The name chickpea comes from the Latin word cicer, referring to the plant family of legumes, Fabaceae. It is also known by its popular Spanish-derived name, the garbanzo bean. Kidney beans, black beans, lima beans, and peanuts are other familiar foods found in this legume family. These plants produce edible seeds, called pulses, that have high nutritional value. Two main varieties of chickpeas are the larger round light-colored Kabuli-type, common in the United States, and the smaller dark irregularly shaped Desi-type often used in India and the Middle East.
Chickpeas appear in early recordings in Turkey about 3500 BCE and in France 6790 BCE. India produces the most chickpeas worldwide but they are grown in more than 50 countries. An excellent source of carbohydrate, protein, fiber, B vitamins, and some minerals, they are a nutritious staple of many diets.
Chickpeas and all pulses contain several components that, when eaten as part of a balanced plant-rich diet, may help prevent the development of various chronic diseases [1-7]
Diabetes: Both dried and canned chickpeas have a low glycemic index and low glycemic load, and contain amylose, a resistant starch that digests slowly. These factors help to prevent sudden surges in blood sugar and insulin levels, which can improve overall blood sugar control in people with type 2 diabetes. [1-3,5-7]
Gut Flora: Chickpeas contain a soluble fiber called raffinose, a type of oligosaccharide that is fermented in the colon by beneficial bacteria called Bifidobacterium. As bacteria break down this fiber, a short chain fatty acid called butyrate is produced. Butyrate plays a role in reducing inflammation in the cell wall of the colon, promoting regularity in the intestines, and possibly preventing colorectal cancer by promoting cell apoptosis (death). [1,3,4]
Heart Disease: Chickpeas contain a plant sterol called sitosterol that is structurally similar to cholesterol in the body. It interferes with the body’s absorption of cholesterol and thereby can help to lower blood cholesterol levels. The fiber and unsaturated fats in chickpeas may also favorably affect blood lipid levels. [1-3,5-7]
Obesity: High fiber foods can help to promote a feeling of fullness and satiety by delaying digestion and adding bulk to meals. The satiating effect of the high fiber and protein content of chickpeas may help with weight management. [1-3,5,7]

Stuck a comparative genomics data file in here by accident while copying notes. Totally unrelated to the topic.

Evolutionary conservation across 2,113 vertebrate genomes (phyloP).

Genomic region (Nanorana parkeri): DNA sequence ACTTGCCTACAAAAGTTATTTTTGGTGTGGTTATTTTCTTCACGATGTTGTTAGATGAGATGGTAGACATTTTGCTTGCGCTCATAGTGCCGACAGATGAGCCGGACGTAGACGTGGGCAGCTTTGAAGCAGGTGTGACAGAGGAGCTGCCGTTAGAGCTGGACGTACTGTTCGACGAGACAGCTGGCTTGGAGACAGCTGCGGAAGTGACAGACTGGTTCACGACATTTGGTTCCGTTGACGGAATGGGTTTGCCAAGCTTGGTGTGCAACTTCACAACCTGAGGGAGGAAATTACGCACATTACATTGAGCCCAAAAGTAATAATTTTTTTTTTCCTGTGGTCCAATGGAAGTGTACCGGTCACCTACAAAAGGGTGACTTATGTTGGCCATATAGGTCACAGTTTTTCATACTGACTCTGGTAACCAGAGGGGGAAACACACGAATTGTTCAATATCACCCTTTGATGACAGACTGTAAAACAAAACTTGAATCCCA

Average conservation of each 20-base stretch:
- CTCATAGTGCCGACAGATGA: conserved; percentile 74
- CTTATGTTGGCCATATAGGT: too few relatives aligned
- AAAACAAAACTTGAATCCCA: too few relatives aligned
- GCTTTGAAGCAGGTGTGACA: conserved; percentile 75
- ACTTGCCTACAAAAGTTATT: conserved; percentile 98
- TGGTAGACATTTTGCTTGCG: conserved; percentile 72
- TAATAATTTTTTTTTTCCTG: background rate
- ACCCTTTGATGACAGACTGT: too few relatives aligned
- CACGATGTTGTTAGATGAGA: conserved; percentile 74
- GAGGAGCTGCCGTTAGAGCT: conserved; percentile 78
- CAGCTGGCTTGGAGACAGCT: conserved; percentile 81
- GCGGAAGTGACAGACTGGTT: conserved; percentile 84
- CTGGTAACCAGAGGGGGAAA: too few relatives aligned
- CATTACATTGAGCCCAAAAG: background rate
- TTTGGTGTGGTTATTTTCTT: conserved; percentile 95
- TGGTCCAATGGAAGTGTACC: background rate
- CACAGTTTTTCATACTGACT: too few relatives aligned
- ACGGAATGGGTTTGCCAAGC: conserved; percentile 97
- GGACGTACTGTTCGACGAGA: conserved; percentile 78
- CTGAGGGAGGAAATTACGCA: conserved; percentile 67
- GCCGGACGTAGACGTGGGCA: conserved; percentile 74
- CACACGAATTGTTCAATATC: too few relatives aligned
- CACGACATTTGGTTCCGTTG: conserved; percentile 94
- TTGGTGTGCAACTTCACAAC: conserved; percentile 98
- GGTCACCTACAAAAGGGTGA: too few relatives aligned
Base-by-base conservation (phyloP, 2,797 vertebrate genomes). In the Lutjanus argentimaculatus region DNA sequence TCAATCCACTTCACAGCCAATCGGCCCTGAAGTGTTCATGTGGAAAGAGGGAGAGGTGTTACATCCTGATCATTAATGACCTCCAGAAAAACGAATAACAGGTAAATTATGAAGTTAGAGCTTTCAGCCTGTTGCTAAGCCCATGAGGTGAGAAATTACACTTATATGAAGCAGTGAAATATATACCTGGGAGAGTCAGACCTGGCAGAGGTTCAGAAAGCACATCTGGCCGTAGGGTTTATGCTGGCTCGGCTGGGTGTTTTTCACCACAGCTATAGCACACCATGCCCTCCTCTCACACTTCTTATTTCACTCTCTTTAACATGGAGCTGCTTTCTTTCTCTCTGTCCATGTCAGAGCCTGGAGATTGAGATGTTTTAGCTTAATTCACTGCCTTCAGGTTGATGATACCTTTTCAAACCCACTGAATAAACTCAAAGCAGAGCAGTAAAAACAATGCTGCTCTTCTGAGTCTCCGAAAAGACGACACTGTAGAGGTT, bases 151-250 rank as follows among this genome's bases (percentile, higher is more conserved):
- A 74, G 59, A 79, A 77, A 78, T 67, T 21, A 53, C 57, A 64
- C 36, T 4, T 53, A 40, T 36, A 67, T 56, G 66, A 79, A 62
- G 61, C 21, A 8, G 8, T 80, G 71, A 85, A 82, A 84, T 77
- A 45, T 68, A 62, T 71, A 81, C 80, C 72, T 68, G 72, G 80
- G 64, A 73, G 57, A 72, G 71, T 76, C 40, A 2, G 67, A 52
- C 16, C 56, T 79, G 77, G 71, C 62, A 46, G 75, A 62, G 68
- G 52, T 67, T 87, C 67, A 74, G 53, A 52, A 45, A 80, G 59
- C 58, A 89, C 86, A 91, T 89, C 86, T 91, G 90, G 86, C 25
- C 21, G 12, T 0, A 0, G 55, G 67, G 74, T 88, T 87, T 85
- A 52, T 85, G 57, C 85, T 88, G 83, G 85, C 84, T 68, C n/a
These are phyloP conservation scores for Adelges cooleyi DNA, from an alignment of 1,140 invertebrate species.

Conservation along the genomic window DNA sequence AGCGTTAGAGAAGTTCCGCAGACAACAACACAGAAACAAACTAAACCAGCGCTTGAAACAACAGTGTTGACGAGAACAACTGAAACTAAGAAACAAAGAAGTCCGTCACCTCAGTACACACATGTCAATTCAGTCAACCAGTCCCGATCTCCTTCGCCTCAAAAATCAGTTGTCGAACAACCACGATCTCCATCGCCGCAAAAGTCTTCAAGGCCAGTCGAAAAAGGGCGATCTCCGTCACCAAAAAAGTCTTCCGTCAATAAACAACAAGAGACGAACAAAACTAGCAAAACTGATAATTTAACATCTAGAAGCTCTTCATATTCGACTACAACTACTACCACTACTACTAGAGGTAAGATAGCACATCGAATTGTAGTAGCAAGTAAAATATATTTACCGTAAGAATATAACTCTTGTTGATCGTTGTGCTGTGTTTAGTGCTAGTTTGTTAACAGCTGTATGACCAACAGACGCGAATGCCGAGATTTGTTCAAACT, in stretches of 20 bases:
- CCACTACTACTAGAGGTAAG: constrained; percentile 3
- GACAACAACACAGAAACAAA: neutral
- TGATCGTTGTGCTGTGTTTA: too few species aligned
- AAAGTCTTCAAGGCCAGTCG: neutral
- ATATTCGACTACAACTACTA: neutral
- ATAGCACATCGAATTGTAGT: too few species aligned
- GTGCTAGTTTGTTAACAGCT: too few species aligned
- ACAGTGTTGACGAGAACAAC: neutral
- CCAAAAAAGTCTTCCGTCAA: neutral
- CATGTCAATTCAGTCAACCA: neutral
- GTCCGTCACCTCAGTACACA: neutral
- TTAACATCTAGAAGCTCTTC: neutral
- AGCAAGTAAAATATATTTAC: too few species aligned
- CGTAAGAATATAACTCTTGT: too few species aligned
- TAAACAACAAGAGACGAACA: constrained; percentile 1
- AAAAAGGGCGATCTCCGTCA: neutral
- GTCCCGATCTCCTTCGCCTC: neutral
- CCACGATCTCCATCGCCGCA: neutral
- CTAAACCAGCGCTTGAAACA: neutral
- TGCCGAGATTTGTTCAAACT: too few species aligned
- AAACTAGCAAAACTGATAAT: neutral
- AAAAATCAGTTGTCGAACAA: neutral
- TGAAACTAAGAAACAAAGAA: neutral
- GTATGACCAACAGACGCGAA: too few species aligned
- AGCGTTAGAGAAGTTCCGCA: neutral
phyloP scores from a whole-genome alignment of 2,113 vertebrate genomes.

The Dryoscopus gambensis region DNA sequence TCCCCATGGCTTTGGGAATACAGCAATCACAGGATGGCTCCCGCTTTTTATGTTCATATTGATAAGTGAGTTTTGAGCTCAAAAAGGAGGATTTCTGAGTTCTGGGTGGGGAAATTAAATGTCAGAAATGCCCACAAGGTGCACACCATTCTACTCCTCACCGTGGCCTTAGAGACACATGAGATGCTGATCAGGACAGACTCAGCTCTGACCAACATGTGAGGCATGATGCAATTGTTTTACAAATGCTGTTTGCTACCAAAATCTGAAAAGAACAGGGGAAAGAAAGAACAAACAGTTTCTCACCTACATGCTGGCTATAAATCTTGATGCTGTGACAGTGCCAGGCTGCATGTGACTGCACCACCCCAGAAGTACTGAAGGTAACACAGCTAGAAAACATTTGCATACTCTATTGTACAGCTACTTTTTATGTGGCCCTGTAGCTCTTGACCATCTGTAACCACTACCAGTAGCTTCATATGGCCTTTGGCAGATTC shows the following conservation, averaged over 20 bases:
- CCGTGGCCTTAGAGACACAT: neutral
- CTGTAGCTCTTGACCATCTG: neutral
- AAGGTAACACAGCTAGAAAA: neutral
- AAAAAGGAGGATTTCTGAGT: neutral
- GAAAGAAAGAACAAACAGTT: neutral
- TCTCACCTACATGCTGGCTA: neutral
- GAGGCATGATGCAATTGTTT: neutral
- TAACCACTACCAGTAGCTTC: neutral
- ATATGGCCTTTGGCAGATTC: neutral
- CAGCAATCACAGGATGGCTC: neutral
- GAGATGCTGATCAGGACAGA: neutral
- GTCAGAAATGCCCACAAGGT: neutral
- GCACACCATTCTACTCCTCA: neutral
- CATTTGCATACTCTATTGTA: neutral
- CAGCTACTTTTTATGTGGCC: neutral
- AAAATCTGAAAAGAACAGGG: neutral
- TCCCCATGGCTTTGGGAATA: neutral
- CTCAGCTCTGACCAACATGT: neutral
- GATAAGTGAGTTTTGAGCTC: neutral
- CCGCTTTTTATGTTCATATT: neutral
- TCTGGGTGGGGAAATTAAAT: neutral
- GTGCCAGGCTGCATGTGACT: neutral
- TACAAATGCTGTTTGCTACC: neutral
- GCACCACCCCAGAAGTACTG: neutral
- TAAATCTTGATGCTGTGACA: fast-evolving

Did You Know?
Roasted and ground chickpeas have been used as a caffeine-free alternative to coffee for centuries. The beverage is also available as ready-to-brew commercial brands in some grocery stores.
Don’t throw out chickpea liquid, either from canned beans or from cooking the bean! It is called aquafaba, a thick liquid containing a mix of starch and trace amounts of protein, with emulsifying, binding, and thickening properties. It works well as a flavorless, odorless egg replacer in recipes: 1 tablespoon of aquafaba = 1 egg yolk, 2 tablespoons = 1 egg white, and 3 tablespoons = 1 one whole egg. It can also be whipped to replace the eggs in meringues or mayonnaise.
Unlike many canned vegetables, canned chickpeas retain much of their nutritional value and are comparable to dried cooked versions.
A Staple In Our Diet
Put 2-3 handful of chickpeas in a bowl of water and soak overnight. Make sure there is enough water to cover the beans and then some. After soaking strain and rinse well. Place in a pot, cover the chickpeas with water and bring to a boil. Cover the cooking pot, turn the heat down and cook for 30-35 minutes.
After cooking place the chickpeas in a strainer and rinse well. After cooking and washing the skins will be eased off of the chickpeas. Pick out as many of the skins as you have patience for and discard.
Place the cooked chickpeas in a food processor. Add quality salt and fresh ground pepper to taste. Add the juice of 2 lemons. We like the sharp flavor the lemon adds to the hummus so we use 2. If you do not like this use less lemon. Add one clove of finely chopped garlic. Add a heaping tablespoon of raw tahini. Turn on the food processor and blend for a few minutes. The hummus us will probably be a bit thick. To make the hummus creamy and less thick add the secret ingredient. Which is cold water from the fridge. Place a small amount of cold water in a glass, tune the food processor on and add a small amount of the cold water. This will make a beautifully creamy hummus. Caution if you add too much cold water the hummus will be too thin and runny so add a small amount of the cold water until you achieve the consistency that you like.
Note: Organic canned chickpeas are available but we always prefer the organic raw chickpeas as the flavor of the hummus is better at least to our tastebuds.